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Bebop Spoken There

Anat Cohen: "With the tenor, it's so iconic with jazz. With the clarinet, I can improvise, but it doesn't have to be called jazz." - (DownBeat July 2019)

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Today Monday June 17

Afternoon

Jazz

Jazz in the Afternoon - Cullercoats Crescent Club, 1 Hudleston, Cullercoats NE30 4QS. Tel: 0191 253 0242. 1:00pm. Free.

Evening

Tenement Jazz Band - Prohibition Bar, Pink Lane, Newcastle NE1 5DW. 8:30pm (doors). Free (donations).

To the best of our knowledge, details of the above events are correct but may be subject to alteration.

Monday, October 08, 2018

Newcastle Festival of Jazz and Improvised Music @ The Bridge Hotel: Joe McPhee & Chris Corsano Duo - Oct. 7

Joe McPhee (tenor/trumpet); Chris Corsano (drums/objects).
(Review by Lance/Photos courtesy of Ken Drew).
To be truthful, I came to this, the closing gig of the festival, partly as a show of support for organiser Wes Stephenson who has done such a magnificent job of organising the multi-venue/multi-genre event and partly to check out Joe McPhee who, at the start of the festival, had created such a buzz and yet was only second banana in the billing at The Bridge.
Jazz, as in most art forms, is forever pursuing new directions. That quest for change invariably wins a few and loses a few. Last night's sell-out concert by sheer force of numbers came down on the side of the forward-looking element.
I arrived convinced I was going to hate it. But in music, as in life, hate can turn to love and vice-versa.
McPhee looked every inch the archetypal jazzman: pork pie hat, black shirt, black trousers and tenor saxophone at the ready, or so we thought. The only oddment being the red shoes.
No, that wasn't the only oddment, the other was the white trumpet with which he started off the opening piece.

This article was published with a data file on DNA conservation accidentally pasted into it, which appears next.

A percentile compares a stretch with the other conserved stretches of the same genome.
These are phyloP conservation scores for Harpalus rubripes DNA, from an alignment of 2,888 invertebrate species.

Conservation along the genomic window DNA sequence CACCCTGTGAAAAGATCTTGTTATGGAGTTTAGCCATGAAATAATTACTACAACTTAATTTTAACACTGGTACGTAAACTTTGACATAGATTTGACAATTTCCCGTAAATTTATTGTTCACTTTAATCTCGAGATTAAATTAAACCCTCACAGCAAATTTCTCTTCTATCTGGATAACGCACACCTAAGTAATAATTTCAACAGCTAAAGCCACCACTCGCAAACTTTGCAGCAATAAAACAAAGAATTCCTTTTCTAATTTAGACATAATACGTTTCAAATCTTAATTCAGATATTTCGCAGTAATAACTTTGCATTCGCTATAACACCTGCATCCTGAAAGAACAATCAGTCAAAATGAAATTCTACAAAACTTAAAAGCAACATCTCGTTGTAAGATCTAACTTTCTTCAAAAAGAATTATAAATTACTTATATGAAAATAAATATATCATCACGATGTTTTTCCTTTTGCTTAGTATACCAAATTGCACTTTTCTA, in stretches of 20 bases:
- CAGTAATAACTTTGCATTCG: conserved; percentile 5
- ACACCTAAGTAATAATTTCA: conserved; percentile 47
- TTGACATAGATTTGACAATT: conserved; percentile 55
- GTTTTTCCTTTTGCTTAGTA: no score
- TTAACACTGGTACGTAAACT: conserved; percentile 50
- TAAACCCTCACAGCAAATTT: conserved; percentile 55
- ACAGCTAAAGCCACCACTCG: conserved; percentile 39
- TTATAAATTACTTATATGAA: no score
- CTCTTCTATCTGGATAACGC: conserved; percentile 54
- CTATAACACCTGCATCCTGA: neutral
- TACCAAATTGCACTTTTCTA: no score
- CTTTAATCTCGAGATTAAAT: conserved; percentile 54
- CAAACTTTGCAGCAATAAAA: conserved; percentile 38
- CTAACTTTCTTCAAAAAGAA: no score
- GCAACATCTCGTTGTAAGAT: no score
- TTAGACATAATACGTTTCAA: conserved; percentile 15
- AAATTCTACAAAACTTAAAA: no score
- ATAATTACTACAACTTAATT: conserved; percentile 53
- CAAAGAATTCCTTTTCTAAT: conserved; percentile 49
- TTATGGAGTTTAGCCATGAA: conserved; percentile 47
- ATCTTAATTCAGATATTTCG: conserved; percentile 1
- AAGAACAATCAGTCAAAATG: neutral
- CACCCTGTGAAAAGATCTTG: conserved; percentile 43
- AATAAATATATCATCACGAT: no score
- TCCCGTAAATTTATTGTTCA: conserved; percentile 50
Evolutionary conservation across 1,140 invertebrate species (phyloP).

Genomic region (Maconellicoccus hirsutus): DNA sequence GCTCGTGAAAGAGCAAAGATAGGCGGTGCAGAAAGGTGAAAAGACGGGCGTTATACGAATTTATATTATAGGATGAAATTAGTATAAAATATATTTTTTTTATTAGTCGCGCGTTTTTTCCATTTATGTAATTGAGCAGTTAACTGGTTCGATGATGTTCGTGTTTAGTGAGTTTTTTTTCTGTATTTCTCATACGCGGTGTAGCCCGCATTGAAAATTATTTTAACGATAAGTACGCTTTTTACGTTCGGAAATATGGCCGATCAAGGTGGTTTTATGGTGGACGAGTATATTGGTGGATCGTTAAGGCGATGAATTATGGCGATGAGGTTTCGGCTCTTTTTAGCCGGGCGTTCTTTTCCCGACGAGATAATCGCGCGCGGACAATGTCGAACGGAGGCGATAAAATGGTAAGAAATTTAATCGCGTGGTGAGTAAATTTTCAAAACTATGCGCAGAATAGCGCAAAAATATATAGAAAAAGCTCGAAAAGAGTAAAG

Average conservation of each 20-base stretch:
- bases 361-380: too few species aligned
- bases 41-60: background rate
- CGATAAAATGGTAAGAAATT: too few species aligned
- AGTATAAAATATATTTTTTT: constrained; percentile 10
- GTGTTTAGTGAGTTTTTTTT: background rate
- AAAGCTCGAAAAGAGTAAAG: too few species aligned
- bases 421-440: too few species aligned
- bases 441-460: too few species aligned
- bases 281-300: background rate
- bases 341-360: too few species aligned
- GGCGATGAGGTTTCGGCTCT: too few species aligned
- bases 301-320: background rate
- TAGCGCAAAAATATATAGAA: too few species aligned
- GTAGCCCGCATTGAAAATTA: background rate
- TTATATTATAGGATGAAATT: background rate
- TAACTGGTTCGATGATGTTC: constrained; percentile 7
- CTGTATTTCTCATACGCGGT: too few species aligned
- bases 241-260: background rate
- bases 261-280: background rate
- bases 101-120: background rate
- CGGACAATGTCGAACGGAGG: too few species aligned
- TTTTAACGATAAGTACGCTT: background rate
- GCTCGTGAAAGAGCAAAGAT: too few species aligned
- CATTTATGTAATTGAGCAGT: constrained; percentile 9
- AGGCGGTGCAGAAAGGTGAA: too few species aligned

The sound that emerged bore no resemblance to any trumpet sounds I'd ever heard - it was almost as if he was blowing the instrument without a mouthpiece or maybe the mouthpiece without an instrument.
Strange - but not as strange as the noises that erupted when he switched to tenor. It took my ears a while to absorb what was going on. The instrument looked like a tenor saxophone but the wild harmonics, the chords - yes, chords on a saxophone - made the excesses of the latterday Coltrane or Albert Ayler sound like Bud Freeman!
Then it happened! Damascus appeared on the horizon!
Have you ever dated a plain Jane or a boring Basil and looked for an excuse to make an early exit? Everyone has but, sometimes you find those protruding teeth suddenly seem to enhance his/her smile, fat becomes pleasingly plump and, before you know it, you're holding hands at midnight...
Such was the case, metaphorically speaking, at this gig. About quarter of an hour into the first number I stopped thinking saxophone and concentrated, instead, on sound. Sound and excitement were what this was all about. Propelled through the unchartered waters by Corsano and an array of 'objects' that I couldn't see but heard clearly, McPhee took me with him - me and 99 others - on a journey to another world where unconventional is conventional, odd is even and even is odd.
This was tremendous stuff and I wanted more which is the sign of a good anything - always leave them asking for more...
I didn't hang around for the headliners, I didn't want anything to erase the memory of what had gone before.
Photos.
Lance.
PS: Next year's festival will be held on the first weekend in October.

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